I’ll just come right out and admit it: I picked up this book solely — and I mean, solely — based on its cover. I may or may not have gone into my set-to-shutter Borders a few weeks back in order to make one last purchase at my beloved bookstore, and I wanted it to be something memorable. Something I hoped I would cherish.
I’m sort of obsessed with Tiffany and Tiffany blue; it’s so whimsical and exciting. I’ve had the pleasure of opening two Tiffany boxes in my life — one containing the ring I bought myself in Beverly Hills, and another with a necklace from my dear boyfriend — and each occasion made an indelible mark on my feminine heart.
Marjorie Hart’s Summer At Tiffany bears the trademark hue I know so well and immediately caught my eye. It’s a memoir set in 1945, a year that bears the distinction of seeing the end of World War II and a new era of life in America. Marjorie Hart is a young woman from Iowa who arrives in New York City seeking adventure and spends one summer in the city, where she gets a job as one of the first female pages at Tiffany.
Her months in New York are spent learning about the city, eyeing famous Tiffany patrons and searching to discover her true path in life. As new opportunities arise and threaten to take her farther from her close family and dreams in Iowa, Marjorie must decide whether she should follow the carefully-laid path or venture into unknown territory.
Summer At Tiffany, above all else, is a nostalgic feel-good memoir that had me eager to find a sailor to smooch in Times Square. Did it feel a little glossed-over and a tad too perfect? Sure. But we’re getting Marjorie’s story — and that of her best friend, Marty — some 60-odd years after that summer took place. Of course the author will peer at the past through rose-colored glasses. And of course she’s going to have selective memories involving the mostly good moments that encapsulated that time in her life.
So nothing tawdry happened, of course. Marjorie is a fine blond-haired beauty who experienced nothing more controversial than missing a bus back from the beach. After she and Marty dozed off during their first time seeing the ocean, police officers took pity on them and brought them back to their small apartment. And my favorite part was Hart’s descriptions of the post-war enthusiasm that overwhelmed New York City, drawing everyone into a state of euphoria that is unparalleled.
Hart’s writing is simple but not simplistic. I appreciated her clear anecdotes, interesting descriptions and way of immediately putting me into a scene. And did I salivate over the Tiffany descriptions? Absolutely. It was such fun to read stories about Tiffany’s famous customers, especially Judy Garland, and all the diamond talk had me hankerin’ for a new jewel or two.
Though Hart’s ohmygeegollygosh! talk could get a bit repetitive, I still enjoyed this fun remembrance of an important time in American history — and Marjorie’s life. It’s a fast and fun read that fans of World War II-era books and memoirs will appreciate.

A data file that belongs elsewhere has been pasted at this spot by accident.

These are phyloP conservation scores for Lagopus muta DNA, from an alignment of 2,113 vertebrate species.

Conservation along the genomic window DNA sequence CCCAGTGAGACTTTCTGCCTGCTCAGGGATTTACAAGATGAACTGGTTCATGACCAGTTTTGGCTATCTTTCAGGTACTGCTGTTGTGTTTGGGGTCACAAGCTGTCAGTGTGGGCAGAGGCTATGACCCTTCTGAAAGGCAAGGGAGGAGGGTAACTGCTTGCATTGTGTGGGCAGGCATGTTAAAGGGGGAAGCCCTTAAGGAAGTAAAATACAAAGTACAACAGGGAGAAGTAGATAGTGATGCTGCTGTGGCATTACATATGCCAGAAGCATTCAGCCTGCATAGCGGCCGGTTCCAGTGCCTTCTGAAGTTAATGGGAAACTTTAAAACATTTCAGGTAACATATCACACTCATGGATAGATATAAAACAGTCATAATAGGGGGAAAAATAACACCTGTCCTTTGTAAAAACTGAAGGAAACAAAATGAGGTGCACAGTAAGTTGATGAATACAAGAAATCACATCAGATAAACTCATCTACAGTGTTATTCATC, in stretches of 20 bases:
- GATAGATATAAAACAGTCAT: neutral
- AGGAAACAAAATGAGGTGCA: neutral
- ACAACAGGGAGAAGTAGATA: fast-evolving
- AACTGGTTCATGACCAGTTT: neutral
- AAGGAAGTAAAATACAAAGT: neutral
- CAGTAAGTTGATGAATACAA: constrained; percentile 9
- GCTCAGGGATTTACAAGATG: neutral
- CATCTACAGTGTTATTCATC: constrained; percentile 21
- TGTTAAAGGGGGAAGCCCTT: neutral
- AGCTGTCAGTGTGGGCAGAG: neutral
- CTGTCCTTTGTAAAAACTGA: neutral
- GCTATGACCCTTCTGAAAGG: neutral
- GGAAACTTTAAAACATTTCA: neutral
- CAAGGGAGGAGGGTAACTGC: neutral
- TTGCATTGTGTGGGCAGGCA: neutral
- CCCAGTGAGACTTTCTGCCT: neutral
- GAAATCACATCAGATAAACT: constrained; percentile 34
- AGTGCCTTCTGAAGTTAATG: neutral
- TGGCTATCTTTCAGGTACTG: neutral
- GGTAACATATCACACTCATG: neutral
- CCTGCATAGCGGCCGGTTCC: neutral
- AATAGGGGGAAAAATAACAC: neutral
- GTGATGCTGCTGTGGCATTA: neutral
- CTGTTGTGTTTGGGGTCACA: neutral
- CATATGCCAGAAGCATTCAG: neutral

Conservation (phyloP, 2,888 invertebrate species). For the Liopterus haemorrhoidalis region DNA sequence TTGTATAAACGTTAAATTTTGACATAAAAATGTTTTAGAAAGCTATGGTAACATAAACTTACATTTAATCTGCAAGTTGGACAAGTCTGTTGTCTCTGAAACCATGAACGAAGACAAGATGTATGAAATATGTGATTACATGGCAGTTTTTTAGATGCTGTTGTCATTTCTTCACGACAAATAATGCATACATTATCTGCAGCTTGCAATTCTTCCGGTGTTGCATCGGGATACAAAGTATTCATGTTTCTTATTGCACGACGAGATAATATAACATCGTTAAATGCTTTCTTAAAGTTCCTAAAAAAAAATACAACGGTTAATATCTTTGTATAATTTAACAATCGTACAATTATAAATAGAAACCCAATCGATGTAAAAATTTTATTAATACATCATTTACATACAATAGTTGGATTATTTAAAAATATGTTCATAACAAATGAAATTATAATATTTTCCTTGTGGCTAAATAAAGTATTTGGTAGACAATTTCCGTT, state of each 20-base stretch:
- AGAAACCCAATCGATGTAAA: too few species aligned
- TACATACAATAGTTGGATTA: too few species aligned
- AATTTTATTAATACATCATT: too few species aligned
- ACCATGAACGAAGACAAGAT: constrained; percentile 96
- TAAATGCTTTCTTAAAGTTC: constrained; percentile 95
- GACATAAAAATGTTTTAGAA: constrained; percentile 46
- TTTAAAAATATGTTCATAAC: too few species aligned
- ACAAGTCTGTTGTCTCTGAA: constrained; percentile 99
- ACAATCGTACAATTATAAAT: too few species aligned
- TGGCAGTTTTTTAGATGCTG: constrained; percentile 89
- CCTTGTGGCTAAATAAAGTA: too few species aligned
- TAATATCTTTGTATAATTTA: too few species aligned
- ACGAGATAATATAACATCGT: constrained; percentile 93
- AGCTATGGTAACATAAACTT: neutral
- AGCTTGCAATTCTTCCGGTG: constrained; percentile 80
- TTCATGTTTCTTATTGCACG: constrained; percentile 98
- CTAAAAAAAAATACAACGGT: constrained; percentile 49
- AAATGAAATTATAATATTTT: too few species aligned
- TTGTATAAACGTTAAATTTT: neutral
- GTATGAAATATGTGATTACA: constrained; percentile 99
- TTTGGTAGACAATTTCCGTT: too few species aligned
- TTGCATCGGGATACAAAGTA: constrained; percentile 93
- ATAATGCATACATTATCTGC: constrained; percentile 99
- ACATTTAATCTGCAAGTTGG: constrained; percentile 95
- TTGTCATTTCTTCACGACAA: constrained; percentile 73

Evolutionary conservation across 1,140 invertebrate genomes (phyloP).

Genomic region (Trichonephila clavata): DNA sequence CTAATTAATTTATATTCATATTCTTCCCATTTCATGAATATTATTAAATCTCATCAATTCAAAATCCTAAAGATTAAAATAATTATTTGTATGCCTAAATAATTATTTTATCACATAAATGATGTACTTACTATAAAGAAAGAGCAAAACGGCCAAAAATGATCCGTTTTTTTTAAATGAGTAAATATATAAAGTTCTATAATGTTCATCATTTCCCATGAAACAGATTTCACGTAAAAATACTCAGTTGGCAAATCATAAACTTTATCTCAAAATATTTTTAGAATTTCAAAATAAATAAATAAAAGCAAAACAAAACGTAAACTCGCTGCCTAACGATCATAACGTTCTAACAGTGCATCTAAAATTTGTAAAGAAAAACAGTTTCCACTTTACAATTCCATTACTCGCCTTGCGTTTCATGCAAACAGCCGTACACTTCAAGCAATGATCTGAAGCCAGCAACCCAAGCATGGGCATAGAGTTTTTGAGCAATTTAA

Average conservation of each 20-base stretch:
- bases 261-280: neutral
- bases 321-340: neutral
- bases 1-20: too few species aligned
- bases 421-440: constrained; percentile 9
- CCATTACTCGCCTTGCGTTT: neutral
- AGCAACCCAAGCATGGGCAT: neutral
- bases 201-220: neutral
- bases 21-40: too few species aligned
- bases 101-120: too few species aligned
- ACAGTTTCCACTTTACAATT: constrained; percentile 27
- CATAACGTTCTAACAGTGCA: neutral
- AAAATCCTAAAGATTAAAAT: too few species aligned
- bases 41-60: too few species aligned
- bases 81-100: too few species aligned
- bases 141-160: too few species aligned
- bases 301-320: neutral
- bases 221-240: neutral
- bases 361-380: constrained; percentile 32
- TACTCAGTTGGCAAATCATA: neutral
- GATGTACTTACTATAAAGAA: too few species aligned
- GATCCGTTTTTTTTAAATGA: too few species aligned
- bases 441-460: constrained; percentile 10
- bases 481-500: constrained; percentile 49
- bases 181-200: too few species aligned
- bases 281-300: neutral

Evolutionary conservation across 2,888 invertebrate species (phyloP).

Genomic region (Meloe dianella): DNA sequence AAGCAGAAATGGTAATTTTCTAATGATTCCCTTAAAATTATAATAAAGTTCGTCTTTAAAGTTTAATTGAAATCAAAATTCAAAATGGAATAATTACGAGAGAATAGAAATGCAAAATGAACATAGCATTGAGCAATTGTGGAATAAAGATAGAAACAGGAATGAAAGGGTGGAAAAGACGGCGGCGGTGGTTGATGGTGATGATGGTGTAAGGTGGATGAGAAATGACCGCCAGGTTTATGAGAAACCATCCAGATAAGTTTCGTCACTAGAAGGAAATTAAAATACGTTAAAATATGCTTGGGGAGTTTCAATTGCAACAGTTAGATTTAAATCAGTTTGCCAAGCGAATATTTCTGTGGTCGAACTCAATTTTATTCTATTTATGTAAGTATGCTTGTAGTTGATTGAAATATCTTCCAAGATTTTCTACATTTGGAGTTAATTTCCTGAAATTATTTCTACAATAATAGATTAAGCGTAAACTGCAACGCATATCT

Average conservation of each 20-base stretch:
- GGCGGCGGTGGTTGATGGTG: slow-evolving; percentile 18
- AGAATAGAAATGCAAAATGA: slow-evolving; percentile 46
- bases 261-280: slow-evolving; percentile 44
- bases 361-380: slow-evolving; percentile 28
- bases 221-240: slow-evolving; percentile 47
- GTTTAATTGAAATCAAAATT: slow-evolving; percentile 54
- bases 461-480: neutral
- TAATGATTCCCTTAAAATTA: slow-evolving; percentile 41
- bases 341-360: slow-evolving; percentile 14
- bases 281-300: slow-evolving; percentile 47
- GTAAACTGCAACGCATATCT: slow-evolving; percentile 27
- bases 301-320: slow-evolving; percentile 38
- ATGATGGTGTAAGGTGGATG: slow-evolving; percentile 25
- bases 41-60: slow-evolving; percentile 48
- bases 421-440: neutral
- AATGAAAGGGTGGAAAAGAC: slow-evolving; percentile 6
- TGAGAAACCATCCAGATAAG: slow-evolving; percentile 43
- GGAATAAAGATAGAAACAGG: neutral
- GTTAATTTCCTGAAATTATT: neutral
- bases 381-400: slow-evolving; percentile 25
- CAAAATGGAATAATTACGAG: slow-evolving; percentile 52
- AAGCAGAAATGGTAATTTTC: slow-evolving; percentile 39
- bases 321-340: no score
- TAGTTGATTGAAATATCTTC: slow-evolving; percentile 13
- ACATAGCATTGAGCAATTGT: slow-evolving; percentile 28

3.5 out of 5!
ISBN: 0061189537 ♥ Goodreads ♥ LibraryThing ♥ Amazon ♥ Author Website
Personal copy purchased by Meg
10 thoughts on “Book review: ‘Summer At Tiffany’ by Marjorie Hart”
I can’t believe you picked this book up given the title! Do you remember how much we both hated the book by Patterson? Wasn’t it “Sundays at Tiffanys”? I remember the stupid book pretty well since I hated it so much! :–) Anyway, I’m glad THIS one worked out a lot better! :–)
Excellent point, Jill! Yes, that book was pretty much the worst — and remains the only book I’ve ever rated one star. This was vastly superior in every way.
I agree with your thoughts! I liked this book as well.
haha, I love your reasoning 😉 This sounds like a fun read – and I agree: I’d almost *expect* a memoir like this to have a distinctly…”happy” feel to it. 🙂 Here’s to Tiffany blue!
I’ve never opened a Tiffany’s box, so you’re two up on me! The book sounds really sweet.
I had never heard of this book before, but I’ve had a strong interest in non-fiction and memoirs lately, so now I have to take note of this one. Glad to hear it turned out better than “Sundays at Tiffanys”! (even I remember how much you disliked it, hehe)
I really enjoyed reading your review! I read this one back in 2010 and enjoyed it. It was so easy to get caught up in Hart’s adventures in NYC… made me want to do something out of the ordinary and exciting for sure! You are right about her style, but I almost thought about it like she was writing to her grandchildren or something – telling a story of summer long ago.
I’d love to open a Tiffany’s box! 🙂 I have this book and have been waiting for the right time to read it. Have you seen the book trailer for this, with the author being interviewed? Super sweet and sorta made me tear up.
I enjoyed this book quite a bit when I read it last year! Mostly for its feel-good moments. I also happened to read this when i was in a rut so I enjoyed it a lot more than I expected to.
I don’t usually enter giveaways, but did (and won, hurrah!) one for this book. Entered it also based on the cover. Your througsh confirm the impression I got after reading the back cover: It’ll be perfect when a feel-good story in needed 🙂
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